Shifting Shadows by Rhi
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Author's Notes:
Written for a Halloween treat and for Crossovers100, prompt #05, outsides.

death (having lost) put on his universe and yawned: it looks like rain (they've played for timelessness with chips of when) that's yours; i guess you'll have to loan me pain to take the hearse, see you again. e. e. cummings
You all-of-a-sudden gods, There's a ghost loose in the long grass!
Theodore Roethke

The woman crossing the street in front of him wasn't a goddess, Shadow was fairly sure of that. What he didn't entirely know was what she was. Lovely and lithe and sleek as a tigress, all sharp claws and teeth hidden behind that beautiful hair and those large, expressive eyes. Not a goddess, or a god's child, but not entirely human either.
"You." Her voice was rich and expressive, and right now she definitely didn't much like him. That was all right. He suspected he wasn't really going to like her, either.
Shadow nodded to her anyway, courteous as his mother had taught him to be and wary of powers as his father and his oath-brother had taught him to be. He would have gone his way perhaps more quickly than originally intended had the woman not gone on to say, "And I'm to help you?"
That froze his feet to the sidewalk, if only for a moment. Shadow turned to face her, cautious not to knock anyone down on the sidewalk; it was damp and slick with salt-melted snows and the wind was gusting between the buildings, funneled down the streets. She'd used English, from instinct perhaps, since Shadow wore nothing to identify him as American or British. That was fine; his French wasn't that good. "No. You're not."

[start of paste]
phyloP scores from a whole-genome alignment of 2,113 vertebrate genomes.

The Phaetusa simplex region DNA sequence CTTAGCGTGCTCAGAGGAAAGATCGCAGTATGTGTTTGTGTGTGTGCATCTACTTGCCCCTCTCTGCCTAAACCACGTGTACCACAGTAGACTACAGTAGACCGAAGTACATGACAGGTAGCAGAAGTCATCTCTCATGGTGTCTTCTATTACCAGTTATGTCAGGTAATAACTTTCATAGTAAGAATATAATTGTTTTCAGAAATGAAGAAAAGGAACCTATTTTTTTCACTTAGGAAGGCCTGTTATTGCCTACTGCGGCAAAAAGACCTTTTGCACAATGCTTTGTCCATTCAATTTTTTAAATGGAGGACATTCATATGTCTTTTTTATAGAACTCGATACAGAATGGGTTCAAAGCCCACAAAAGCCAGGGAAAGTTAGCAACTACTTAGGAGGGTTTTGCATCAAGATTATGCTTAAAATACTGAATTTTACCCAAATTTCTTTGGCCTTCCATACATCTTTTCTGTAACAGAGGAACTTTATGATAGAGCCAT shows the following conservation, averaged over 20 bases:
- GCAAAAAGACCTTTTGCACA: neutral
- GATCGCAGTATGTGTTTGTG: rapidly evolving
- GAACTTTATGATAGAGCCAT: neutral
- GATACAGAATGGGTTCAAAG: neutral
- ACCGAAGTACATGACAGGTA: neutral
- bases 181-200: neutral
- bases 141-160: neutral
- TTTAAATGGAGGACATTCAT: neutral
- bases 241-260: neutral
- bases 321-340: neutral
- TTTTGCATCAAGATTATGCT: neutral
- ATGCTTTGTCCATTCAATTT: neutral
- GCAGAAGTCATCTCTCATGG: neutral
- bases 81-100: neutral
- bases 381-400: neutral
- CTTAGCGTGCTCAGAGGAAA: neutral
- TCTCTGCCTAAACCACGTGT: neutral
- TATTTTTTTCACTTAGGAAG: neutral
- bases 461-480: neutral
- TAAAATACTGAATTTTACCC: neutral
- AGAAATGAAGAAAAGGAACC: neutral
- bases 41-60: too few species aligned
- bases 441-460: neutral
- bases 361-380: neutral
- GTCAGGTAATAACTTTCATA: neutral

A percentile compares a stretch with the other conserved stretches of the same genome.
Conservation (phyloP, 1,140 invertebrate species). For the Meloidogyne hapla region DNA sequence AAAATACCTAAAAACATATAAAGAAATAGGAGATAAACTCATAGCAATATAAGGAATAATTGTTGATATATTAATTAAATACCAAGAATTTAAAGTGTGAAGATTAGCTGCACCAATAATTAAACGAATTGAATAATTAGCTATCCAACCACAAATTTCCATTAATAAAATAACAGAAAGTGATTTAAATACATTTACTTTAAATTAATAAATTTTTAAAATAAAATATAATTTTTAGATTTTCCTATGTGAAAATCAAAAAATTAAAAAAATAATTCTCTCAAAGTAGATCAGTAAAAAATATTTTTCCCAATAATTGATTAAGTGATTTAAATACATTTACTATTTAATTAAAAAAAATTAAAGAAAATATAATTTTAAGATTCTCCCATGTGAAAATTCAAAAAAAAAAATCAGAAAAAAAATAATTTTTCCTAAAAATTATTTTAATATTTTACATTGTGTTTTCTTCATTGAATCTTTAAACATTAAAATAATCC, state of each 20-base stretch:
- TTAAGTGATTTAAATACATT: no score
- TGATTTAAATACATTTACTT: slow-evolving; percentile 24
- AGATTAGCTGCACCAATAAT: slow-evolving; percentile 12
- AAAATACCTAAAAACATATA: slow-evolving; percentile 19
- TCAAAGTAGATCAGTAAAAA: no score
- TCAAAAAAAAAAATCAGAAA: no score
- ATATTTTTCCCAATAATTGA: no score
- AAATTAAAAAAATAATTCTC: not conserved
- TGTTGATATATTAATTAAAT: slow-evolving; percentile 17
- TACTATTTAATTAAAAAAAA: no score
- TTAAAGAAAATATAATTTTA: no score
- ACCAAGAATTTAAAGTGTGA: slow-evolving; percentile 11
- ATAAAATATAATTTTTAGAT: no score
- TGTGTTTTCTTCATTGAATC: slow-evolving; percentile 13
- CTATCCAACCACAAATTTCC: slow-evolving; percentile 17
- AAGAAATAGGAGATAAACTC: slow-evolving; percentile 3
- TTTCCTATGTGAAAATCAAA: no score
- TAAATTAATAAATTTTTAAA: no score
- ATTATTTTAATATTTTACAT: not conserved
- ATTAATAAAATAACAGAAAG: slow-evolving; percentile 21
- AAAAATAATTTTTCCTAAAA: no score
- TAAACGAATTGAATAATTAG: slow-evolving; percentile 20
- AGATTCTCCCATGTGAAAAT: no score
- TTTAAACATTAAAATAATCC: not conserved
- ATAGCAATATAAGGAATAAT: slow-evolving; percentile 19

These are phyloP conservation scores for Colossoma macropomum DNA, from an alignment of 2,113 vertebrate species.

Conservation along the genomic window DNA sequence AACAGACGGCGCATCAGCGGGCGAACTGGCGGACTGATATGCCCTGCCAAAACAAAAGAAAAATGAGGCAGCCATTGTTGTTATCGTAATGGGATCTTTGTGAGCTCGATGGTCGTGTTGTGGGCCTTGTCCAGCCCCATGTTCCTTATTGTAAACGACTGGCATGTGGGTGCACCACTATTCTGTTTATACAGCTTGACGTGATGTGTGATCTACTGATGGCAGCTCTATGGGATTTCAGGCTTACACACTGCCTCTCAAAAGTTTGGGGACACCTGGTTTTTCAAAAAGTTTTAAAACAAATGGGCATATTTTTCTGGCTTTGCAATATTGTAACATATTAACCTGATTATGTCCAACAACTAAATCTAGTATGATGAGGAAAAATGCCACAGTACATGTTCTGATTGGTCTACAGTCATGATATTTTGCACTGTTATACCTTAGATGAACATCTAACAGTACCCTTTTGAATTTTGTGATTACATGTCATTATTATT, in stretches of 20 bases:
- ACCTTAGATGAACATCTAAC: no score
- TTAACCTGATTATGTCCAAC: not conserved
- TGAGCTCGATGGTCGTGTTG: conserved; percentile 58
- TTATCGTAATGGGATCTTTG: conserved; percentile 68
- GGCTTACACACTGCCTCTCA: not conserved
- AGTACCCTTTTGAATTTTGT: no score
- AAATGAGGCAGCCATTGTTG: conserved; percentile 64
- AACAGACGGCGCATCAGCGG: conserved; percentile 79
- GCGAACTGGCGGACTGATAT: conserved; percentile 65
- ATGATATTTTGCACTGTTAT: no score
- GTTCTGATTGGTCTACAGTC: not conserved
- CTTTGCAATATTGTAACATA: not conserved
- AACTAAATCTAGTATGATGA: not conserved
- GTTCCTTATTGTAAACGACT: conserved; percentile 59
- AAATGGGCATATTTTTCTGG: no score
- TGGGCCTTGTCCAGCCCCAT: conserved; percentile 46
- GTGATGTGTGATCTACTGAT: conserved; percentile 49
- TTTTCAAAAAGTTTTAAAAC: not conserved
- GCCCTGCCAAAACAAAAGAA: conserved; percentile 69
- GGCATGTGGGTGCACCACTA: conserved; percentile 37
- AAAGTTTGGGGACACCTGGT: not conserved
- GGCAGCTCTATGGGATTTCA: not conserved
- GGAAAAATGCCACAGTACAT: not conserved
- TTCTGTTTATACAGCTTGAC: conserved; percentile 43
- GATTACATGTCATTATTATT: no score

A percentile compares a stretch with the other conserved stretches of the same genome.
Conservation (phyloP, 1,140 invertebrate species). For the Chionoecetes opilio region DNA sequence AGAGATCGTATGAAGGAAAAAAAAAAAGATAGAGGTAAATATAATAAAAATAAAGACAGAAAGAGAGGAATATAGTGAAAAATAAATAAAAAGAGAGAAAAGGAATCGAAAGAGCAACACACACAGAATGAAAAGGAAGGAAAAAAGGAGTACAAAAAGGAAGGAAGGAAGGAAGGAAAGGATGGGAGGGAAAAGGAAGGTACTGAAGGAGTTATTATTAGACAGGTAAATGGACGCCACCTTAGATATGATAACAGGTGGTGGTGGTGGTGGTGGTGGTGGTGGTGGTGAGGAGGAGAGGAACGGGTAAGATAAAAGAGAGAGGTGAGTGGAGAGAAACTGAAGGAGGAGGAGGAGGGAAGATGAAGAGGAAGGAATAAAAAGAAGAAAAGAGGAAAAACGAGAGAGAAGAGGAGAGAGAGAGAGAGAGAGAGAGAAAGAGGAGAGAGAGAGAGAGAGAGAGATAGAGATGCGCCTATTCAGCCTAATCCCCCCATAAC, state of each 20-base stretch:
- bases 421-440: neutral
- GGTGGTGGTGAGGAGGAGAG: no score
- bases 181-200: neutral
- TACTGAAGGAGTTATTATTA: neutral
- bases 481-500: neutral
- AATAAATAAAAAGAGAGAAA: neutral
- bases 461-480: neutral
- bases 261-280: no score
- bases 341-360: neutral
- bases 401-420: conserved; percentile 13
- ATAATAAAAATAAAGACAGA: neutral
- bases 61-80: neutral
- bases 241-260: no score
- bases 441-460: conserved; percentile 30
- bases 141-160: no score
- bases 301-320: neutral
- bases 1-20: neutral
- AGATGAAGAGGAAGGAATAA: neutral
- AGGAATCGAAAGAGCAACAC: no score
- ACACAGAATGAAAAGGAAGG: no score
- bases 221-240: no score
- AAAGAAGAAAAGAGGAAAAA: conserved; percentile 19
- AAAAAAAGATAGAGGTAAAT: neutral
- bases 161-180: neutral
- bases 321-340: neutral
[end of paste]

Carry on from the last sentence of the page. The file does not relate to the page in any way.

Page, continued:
He watched her, seeing the marks of a temper in her flush, in the barely-leashed impatience of her shoulders-forward stance, in the boots with their spotted leather. He also saw the shards and shreds of a barely-begun compulsion lying in the scattered salt and shook his head, a little annoyed.
"That's why I'm here." She didn't try again, at least, but she was watching him more carefully now. Great. Now she noticed he was a person, not just a job?
Shadow just shook his head. "Then you've wasted your time. I don't want help. It costs too much."
He didn't understand what she said to his back, but that was all right too. His hide stayed unscratched. He preferred it that way. Just as he preferred both eyes in his own head.
For a seer, he wasn't sure how well her eyes worked. Maybe she'd cut a sharper -- and -- lesser bargain than his father.